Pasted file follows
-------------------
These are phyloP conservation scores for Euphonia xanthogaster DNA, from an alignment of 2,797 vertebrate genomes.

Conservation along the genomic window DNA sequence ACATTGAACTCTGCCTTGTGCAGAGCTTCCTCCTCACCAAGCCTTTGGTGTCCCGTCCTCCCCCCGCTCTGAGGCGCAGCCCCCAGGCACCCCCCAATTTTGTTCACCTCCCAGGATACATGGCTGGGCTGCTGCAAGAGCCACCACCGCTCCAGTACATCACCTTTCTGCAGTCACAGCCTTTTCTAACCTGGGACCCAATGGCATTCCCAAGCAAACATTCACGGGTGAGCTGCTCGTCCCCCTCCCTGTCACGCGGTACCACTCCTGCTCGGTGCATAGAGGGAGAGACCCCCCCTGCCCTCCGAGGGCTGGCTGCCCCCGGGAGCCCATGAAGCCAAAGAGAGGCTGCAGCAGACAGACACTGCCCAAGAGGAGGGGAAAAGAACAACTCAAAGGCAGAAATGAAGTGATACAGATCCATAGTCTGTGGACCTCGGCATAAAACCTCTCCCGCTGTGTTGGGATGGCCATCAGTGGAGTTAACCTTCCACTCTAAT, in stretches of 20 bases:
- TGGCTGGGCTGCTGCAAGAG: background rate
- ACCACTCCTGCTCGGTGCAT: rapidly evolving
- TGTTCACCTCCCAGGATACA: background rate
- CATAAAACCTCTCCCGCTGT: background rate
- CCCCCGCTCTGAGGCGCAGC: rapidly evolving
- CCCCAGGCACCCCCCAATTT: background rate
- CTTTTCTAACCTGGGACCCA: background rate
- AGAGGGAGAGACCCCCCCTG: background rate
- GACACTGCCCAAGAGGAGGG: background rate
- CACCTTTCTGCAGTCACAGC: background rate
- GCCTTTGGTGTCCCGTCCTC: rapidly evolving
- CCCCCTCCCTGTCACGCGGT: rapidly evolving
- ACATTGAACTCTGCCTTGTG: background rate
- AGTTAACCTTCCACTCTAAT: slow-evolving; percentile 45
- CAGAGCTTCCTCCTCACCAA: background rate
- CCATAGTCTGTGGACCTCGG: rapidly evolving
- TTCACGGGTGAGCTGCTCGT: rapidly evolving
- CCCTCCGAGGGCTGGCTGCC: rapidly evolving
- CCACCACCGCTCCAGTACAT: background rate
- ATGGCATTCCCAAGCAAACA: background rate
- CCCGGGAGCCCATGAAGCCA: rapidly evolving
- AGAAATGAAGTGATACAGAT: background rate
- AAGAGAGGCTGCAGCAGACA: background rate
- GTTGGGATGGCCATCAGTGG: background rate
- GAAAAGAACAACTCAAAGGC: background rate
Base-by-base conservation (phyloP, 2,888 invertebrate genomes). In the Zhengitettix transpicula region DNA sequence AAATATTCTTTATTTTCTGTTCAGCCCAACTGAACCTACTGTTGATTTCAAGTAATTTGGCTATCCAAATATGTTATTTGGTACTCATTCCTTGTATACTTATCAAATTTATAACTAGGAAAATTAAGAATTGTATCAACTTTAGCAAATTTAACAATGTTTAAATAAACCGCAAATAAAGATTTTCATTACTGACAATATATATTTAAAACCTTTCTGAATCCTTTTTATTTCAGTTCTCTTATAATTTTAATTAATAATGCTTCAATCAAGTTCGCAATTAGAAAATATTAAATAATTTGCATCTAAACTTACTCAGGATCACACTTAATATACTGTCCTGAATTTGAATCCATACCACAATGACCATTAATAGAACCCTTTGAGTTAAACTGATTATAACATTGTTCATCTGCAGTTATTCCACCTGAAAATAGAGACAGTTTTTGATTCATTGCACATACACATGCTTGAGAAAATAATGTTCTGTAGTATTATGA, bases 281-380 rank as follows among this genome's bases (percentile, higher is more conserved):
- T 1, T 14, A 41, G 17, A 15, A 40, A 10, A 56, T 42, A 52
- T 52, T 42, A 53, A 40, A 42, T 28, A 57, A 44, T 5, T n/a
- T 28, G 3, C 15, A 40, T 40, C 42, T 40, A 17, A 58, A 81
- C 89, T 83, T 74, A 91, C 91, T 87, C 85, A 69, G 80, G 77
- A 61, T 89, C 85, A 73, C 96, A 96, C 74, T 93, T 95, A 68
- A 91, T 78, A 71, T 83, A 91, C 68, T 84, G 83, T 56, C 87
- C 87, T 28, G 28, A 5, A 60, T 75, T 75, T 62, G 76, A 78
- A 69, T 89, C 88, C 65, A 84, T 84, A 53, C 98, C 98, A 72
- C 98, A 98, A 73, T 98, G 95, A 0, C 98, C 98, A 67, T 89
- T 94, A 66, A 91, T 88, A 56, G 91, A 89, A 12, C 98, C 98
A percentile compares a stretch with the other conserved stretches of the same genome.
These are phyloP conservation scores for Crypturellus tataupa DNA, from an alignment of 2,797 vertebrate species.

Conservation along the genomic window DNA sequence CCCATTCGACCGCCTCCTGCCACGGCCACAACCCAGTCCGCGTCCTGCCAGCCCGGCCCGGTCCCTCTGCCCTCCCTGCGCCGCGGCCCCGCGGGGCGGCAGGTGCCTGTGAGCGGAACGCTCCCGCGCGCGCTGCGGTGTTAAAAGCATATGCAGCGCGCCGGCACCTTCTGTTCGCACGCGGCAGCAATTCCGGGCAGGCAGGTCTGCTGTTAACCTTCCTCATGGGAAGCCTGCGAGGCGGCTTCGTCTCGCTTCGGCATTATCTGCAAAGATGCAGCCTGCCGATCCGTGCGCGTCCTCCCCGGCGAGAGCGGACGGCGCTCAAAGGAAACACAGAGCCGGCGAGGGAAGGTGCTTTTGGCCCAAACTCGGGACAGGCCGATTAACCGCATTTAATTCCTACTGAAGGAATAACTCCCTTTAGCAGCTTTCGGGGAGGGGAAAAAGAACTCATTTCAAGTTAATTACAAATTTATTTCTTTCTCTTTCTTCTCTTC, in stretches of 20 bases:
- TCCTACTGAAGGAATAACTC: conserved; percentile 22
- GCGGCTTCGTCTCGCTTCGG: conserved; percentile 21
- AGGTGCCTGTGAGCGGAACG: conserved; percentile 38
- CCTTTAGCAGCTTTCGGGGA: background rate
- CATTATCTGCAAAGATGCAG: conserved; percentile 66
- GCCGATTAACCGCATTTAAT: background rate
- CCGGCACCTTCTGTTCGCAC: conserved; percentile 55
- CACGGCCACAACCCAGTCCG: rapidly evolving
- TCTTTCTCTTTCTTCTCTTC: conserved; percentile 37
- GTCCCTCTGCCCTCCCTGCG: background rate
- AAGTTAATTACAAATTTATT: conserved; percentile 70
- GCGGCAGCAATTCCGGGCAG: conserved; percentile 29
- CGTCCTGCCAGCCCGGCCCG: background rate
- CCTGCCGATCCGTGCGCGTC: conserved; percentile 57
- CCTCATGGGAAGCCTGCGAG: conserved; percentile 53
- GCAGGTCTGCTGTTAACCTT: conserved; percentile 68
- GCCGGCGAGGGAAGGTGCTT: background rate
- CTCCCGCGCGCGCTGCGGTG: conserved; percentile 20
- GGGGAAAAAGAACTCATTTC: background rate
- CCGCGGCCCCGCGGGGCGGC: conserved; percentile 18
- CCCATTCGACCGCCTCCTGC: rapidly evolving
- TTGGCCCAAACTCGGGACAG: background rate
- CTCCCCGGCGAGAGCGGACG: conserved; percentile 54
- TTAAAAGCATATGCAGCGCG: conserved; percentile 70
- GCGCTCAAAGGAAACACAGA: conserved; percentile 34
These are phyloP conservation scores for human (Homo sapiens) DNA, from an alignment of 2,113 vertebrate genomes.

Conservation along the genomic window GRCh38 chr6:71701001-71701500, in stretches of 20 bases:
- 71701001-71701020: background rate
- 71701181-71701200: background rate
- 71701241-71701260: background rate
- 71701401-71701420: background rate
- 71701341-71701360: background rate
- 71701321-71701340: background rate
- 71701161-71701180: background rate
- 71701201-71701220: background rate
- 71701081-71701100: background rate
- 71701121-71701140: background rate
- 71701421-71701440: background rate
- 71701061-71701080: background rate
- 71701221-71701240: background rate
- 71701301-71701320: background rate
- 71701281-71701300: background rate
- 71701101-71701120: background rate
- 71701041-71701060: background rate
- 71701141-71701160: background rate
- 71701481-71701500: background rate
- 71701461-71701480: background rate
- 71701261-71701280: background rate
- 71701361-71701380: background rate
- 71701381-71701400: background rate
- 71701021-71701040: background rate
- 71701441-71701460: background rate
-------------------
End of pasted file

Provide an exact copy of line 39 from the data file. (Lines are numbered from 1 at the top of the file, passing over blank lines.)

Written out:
A percentile compares a stretch with the other conserved stretches of the same genome.